build_document() {
local -r DIR_BUILD="${ARG_DIR_ARTEFACTS}" mkdir -p "${DIR_BUILD}"

$log "Remove stale build and plot artefacts" rm -f "${DIR_BUILD}"/*md
rm -rf "${ARG_DIR_PLOTS}" Update argument() to accept a new command-line argument:  -p|--plots) ARG_DIR_PLOTS="$2"
consume=2
;;

Stop then restart the ci script to load the new changes:

./ci -d -k

The next time the document is built, any outdated files will be removed from the system, including: Markdown files, autogenerated graphs, and graphs converted to PDF files by ConTeXt.

### Create R Markdown File

Rewrite 01.Rmd in the book directory using the following content:

## Example Graph

![Random Plot](r evals( '
plot(
runif( 20 ), runif( 20 ),
xlab="X", ylab="Y"
)
',
graph.output = "svg"
)[[1]]$result[1] ){width=90%} The output resembles the following figure: There’s a lot going on, so let’s look at what’s happening in depth. The following plain Markdown inserts a graphic image named filename.svg from the plots directory into the document: ![Random Plot](plots/filename.svg) When pander evaluates an R expression that generates a graph (plot), a file containing the graph is created in the plots directory with a unique name (e.g., 22f335c301c5.svg). The goal is to replace plots/filename.svg with the path and file name produced by pander. Inside the parentheses is an R expression. Start a new R session then execute the following code: plot(runif(20),runif(20)) A plot appears in a window by itself, such as: The evals function redirects drawing the plot from a window to an R object. Every object in R can have attributes, which themselves are objects, and are referenced using a $ sigil. Try the following in the same R session:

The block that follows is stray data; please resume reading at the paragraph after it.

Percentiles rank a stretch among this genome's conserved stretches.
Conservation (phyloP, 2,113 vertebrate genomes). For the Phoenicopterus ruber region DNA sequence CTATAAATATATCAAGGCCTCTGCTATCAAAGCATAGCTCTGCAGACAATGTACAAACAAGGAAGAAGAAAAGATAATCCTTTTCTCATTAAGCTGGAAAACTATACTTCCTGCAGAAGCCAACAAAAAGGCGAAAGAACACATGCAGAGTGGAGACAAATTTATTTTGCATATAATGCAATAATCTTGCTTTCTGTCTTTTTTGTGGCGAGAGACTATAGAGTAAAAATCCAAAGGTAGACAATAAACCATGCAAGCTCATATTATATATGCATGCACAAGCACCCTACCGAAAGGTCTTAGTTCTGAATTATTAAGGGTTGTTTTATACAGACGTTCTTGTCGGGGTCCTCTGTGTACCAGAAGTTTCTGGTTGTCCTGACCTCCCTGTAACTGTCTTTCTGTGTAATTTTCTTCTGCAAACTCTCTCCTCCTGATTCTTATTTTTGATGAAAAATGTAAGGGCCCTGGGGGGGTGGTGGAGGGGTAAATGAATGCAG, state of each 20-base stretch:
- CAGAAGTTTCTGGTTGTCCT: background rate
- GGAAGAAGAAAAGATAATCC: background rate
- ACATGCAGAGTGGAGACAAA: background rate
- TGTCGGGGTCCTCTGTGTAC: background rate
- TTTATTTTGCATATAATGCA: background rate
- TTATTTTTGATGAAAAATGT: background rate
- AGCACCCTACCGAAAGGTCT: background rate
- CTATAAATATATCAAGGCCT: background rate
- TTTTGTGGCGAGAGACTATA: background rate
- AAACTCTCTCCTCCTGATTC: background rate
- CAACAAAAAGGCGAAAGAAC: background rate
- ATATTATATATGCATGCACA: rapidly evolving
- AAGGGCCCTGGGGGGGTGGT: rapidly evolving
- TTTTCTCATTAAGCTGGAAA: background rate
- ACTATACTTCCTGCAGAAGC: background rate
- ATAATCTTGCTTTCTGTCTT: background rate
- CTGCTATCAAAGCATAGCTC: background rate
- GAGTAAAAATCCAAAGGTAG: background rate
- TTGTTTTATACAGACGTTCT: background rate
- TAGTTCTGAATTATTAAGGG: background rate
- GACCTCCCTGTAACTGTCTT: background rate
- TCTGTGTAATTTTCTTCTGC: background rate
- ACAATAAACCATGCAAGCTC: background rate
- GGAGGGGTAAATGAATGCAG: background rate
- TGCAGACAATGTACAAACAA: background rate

library('pander')
graph <- evals('plot(runif(20),runif(20))')

Nothing is displayed to the console because the object named graph contains all the information about the plot, including a reference to the file name containing the graph. Continue the R session by typing in the following expression:

graph[[1]]

The list of the graph object’s attributes is displayed, including the path and file name produced by pander that’s required to include the graphic inside the final document:

$result [1] "plots/94976433f4f.png" attr(,"class") [1] "image" Here, $result contains the path to the image that evals intercepted and wrote to the file named plots/94976433f4f.png. Since $result is part of the graph object, the full reference to retrieve the file name by itself follows: graph[[1]]$result[1]

Storing the plot in the graph variable is an unnecessary step; the line above can be rewritten as: